Jeff focuses on one particular section of the justification that Gilmore makes for his actions. I’d like to point out a few other things. First, is Gilmore’s smug comment about how he doesn’t fly much anymore so he isn’t use to”life in a gulag”. There is nothing that hits my hot button harder during a political discussion as when someone casually throws out a comparison of a personal experience to something truly sinister like a Russian Gulag!!! Where does this pompous ass get the nerve to dare to put his experiences with airport security at the same level of those who suffered and died in merciless slave labor camps!!!!!! This comment is coming from someone who is privileged and well-off enough to be making all these international trips in the first place, and he dares to align his “indignities” with those innocents who died brutal and senseless deaths!! When I hear self-important elitists of any political persuasion make those kind of ignorant, disrespectful comments, I can chew through concrete!!
Next, is his total shock that HE would actually have some responsibility for causing a safety concern or, by resisting the orders of a flight crew, for causing the plane to turn back to the gate and be delayed. As I mentioned in my earlier post, those who are as self-absorbed as Gilmore, tend to view any perceived interference in what they want to do, say, or wear, as being of paramount importance. While showing no sense of obligation or responsibility to others affected by their actions. Yes, the airline employees had control of choosing to turn the plane around, but GILMORE had control of removing the button to avoid the situation. And yes, he DID bear some responsibility for whatever safety concerns there were, since he was the one implying that he might be a terrorist. As unlikely as it may be, you don’t know everyone’s health condition, frame of mind or emotional reactions in a potentially anxious or stressful situation. The flight crew didn’t create the guidelines for security and safety, but they do have to follow them, and often make judgement calls in enforcing them. Instead of taking his beef to the policy-makers, Gilmore confronts those who are just trying to do what is already a difficult, stressful and often thankless job.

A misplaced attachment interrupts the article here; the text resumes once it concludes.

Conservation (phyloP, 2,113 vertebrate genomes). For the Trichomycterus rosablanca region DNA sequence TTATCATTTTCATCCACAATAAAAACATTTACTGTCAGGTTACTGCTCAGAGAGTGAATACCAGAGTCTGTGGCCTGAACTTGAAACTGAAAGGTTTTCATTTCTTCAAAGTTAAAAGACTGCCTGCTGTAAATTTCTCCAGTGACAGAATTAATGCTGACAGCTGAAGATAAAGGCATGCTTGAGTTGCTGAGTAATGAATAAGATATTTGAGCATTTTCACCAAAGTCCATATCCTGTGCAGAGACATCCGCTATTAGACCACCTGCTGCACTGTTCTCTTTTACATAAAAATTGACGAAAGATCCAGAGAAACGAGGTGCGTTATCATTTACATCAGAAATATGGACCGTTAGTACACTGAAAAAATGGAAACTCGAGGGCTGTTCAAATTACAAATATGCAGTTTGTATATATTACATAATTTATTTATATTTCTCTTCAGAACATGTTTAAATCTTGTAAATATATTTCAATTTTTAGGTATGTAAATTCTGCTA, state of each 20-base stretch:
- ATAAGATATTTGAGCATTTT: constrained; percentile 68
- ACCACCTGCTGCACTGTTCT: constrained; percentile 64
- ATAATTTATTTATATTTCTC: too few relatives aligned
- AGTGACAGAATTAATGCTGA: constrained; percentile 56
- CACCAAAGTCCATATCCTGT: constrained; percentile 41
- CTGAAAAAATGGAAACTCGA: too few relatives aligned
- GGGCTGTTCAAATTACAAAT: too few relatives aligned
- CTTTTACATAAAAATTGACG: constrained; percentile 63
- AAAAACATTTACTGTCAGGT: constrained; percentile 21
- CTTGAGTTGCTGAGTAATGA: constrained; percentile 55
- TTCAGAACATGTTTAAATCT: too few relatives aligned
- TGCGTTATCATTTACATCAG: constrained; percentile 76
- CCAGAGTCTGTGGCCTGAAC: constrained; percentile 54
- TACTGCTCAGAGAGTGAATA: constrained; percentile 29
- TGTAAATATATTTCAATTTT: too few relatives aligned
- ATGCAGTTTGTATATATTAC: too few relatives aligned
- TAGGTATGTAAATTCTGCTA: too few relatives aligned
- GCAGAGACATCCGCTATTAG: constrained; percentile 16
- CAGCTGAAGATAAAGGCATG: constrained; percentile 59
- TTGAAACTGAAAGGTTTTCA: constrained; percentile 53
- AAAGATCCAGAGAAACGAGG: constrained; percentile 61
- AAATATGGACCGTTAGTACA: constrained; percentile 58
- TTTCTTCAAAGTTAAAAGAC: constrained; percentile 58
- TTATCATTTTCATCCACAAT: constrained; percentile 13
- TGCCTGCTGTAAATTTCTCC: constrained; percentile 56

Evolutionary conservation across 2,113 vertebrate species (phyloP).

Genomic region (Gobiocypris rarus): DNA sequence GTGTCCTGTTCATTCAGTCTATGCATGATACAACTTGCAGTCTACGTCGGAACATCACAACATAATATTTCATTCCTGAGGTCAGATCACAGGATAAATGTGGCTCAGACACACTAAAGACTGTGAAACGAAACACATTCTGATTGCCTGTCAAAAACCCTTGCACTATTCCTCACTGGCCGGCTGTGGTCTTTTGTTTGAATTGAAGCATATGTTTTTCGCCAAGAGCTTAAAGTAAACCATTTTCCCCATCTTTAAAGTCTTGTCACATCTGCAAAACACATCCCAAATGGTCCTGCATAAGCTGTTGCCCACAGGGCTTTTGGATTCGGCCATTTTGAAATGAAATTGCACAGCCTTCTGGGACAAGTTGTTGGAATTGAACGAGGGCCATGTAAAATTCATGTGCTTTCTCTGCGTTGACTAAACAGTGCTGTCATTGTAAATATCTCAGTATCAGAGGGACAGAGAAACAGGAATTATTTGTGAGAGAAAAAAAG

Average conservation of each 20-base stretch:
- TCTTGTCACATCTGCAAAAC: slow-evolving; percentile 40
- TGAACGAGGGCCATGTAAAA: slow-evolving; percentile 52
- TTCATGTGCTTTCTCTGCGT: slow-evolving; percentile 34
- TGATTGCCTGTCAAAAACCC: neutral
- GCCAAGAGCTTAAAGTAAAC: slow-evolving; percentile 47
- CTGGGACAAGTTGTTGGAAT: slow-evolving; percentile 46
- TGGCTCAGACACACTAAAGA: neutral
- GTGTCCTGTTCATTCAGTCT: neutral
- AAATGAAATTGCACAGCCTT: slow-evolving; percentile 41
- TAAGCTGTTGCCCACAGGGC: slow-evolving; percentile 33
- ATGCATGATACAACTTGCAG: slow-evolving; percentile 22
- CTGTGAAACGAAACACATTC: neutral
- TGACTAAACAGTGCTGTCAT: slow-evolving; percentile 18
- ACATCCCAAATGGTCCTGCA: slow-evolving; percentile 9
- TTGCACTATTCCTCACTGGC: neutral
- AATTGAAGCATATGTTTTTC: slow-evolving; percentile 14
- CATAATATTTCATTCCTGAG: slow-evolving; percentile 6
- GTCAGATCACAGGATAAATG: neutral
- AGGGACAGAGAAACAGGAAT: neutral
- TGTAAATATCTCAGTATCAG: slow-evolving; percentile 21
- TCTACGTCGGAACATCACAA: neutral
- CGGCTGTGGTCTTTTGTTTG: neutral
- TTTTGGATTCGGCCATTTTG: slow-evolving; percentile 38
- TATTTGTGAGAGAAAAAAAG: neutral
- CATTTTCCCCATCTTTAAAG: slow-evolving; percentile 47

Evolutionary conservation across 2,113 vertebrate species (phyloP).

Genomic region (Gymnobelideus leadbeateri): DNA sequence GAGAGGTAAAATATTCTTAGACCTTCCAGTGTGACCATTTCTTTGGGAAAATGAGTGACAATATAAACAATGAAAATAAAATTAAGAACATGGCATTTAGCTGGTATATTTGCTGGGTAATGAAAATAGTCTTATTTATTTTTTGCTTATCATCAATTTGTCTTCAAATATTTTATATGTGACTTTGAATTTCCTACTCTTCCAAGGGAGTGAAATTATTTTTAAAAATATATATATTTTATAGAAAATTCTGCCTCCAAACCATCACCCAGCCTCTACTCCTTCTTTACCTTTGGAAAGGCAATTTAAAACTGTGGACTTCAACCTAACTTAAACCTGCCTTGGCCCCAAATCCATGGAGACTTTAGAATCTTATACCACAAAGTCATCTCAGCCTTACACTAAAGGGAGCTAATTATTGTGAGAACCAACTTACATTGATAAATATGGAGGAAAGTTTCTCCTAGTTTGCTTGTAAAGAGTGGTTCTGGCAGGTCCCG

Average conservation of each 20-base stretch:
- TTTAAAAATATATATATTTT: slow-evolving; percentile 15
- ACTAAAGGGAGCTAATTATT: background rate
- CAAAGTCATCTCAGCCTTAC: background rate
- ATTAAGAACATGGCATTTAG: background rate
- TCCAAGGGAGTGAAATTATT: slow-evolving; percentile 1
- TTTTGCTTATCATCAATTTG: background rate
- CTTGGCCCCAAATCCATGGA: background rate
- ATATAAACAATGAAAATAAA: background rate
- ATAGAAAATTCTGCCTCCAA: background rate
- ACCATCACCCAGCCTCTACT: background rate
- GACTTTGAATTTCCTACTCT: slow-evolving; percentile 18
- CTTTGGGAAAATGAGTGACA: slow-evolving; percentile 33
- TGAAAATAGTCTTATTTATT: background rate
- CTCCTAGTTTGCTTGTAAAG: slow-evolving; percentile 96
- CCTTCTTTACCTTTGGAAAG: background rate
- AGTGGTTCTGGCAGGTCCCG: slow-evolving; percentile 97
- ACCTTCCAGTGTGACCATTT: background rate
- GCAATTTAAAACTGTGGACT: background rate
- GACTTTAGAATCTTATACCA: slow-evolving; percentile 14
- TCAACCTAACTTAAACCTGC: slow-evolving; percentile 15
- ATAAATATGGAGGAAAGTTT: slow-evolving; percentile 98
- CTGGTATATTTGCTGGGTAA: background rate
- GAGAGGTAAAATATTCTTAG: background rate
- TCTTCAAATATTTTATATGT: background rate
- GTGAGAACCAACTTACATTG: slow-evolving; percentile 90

Lastly, he reveals his perceived moral and intellectual superiority over those who may disagree with him by claiming that “you readers” are mere mindless passives of a bullying, fascist US Government, not unlike the Polish Jews of the Warsaw Ghetto in WWII. (Ahhh, another grossly overstated comparison to a truly dark historical period involving REAL despair, human devaluation and death. Someone please give me some nails to bite on!)
It makes me wish that the next time Gilmore relates his most recent horrific experience of suffering through another torturous, demeaning “carry-on bag” inspection, he would suddenly be transported through time to a remote Siberian prison in 1939. But then again, it may look amazingly like Terminal B at LAX.
As I also mentioned in my earlier post, anyone can protest the perceived death of their personal freedoms that current airport security is creating. But what is Gilmore’s magical alternative for a massive public transportation system which carries dual high expectations for efficiency and safety, while protecting everyone’s real and imagined personal rights of privacy, while operating in an ever more dangerous world?
It’s official: prompted by the ACLU, using the Freedom of Information Act, the Transportation Security Administration has confirmed the existence of a secret list of people to receive extra scrutiny at apirports — completely seperate from the no-fly list of possible terrorists. Membership of this list seems to be any high profile anti-war activists…. “US anti-war activists hit by secret airport ban“